When considering whether to allow one of the parties to a claim to call witnesses at a late stage in the proceedings, the Employment Appeal Tribunal (EAT) said in North Bristol NHS Trust v Harrold that tribunals must consider the interests of claimants and not accede automatically to the wishes of the respondent (the employer).
Ms Harrold brought a claim of direct race discrimination against her employer for reporting her to the Nursing and Midwifery Council (NMC) in November 2006, having not reported a white colleague who had committed a criminal act. She also brought a claim of victimisation arguing that her employer gave false evidence against her at the NMC as a result of which she was struck off.
The two issues were identified at a case management hearing on 23 November 2010 although Ms Harrold withdrew the second allegation before the actual tribunal hearing in March 2011. As the claim had become one of victimisation by the time the hearing started, the tribunal identified that the protected acts were two sets of proceedings that she had brought in the past.
On the second day of the hearing, the tribunal asked to see two letters that Ms Harrold had written in June 2006 (which contained allegations of race discrimination) and which the Trust had referred to in the NMC letter as part of its reasoning for referring her to the Council on grounds of professional misconduct.
The Trust produced these on the morning of the third day, when a discussion also took place about the inclusion of a hypothetical comparator as well as the actual comparator named by the claimant at the outset. The Trust went on to argue that if the tribunal was also going to consider the sending of these two letters as protected acts, then it should be granted an adjournment to call as witnesses the two members of staff who had made the reference to the NMC.
The tribunal rejected the Trust’s application, saying that it should have made the request at the start of the hearing when further witnesses could have been accommodated.
Given that the Trust had always been in the position to ask the two members of staff who referred Ms Harrold to the NMC to appear as witnesses, the tribunal said that “no proper reason has been given for them not having done so and that the broadening of the protected acts to include letters written in June 2006 does not alter that reality”.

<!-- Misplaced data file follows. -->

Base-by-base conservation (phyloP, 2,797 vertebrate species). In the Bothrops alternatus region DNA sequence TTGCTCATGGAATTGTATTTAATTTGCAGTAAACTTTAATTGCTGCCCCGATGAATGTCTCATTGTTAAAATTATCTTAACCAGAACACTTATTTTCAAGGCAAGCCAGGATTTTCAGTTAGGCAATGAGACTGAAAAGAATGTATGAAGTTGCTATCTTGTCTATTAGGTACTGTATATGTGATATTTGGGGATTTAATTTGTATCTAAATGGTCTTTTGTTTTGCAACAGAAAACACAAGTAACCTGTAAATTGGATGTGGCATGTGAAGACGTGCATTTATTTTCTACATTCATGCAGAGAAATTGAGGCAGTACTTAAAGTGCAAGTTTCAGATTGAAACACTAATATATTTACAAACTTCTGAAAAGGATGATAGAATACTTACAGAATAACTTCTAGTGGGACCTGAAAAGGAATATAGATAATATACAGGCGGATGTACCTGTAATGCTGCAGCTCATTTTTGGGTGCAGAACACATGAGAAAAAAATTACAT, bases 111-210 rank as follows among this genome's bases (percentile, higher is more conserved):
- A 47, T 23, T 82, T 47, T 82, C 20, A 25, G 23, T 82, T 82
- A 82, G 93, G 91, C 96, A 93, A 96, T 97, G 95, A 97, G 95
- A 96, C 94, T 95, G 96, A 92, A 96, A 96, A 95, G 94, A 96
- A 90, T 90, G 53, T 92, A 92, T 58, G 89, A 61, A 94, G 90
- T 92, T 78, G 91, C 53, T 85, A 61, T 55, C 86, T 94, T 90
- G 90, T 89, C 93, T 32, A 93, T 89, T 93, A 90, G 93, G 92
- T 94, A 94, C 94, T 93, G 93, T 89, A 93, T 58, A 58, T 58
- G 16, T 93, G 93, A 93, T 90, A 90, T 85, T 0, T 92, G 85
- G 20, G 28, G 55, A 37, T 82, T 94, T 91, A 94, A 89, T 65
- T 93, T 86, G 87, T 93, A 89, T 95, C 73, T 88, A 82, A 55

It also upheld part of Ms Harrold’s claim, stating that it was her decision to bring tribunal proceedings in September 2006 which prompted the Trust’s decision to refer her to the NMC two months later.
The EAT upheld the tribunal’s decision to refuse the adjournment for two reasons. Firstly it had been right to point out that the Trust had always been in a position to call as witnesses the two employees who made the referral to the NMC and the fact that the protected acts had been broadened to include letters written in June 2006 did not change that fact.
Secondly, it said that tribunals must consider the interests of claimants and not accede automatically to the wishes of the respondent employer. In coming to its conclusion, the EAT took into account the judge’s statement in the case of Stanley Cole (Wainfleet) Ltd v Sheridan - that “the hearing will not have been unfair if it has caused no substantial prejudice to the party claiming to be aggrieved”.
In this case there was no injustice to the Trust, which should always have realised that it was “vital” to call as witnesses the employees who made the referral to the NMC and there was no excuse for its failure to do so.
This case does not make new law but shows how the existing law should be applied. It also repeats the contention that a tribunal will not be bound by parties’ agreed lists of issues in circumstances where the tribunal feels it is in the interests of justice to look at the case more widely, although in this case the claimant was unrepresented at the original hearing and therefore may have been afforded more latitude than represented parties.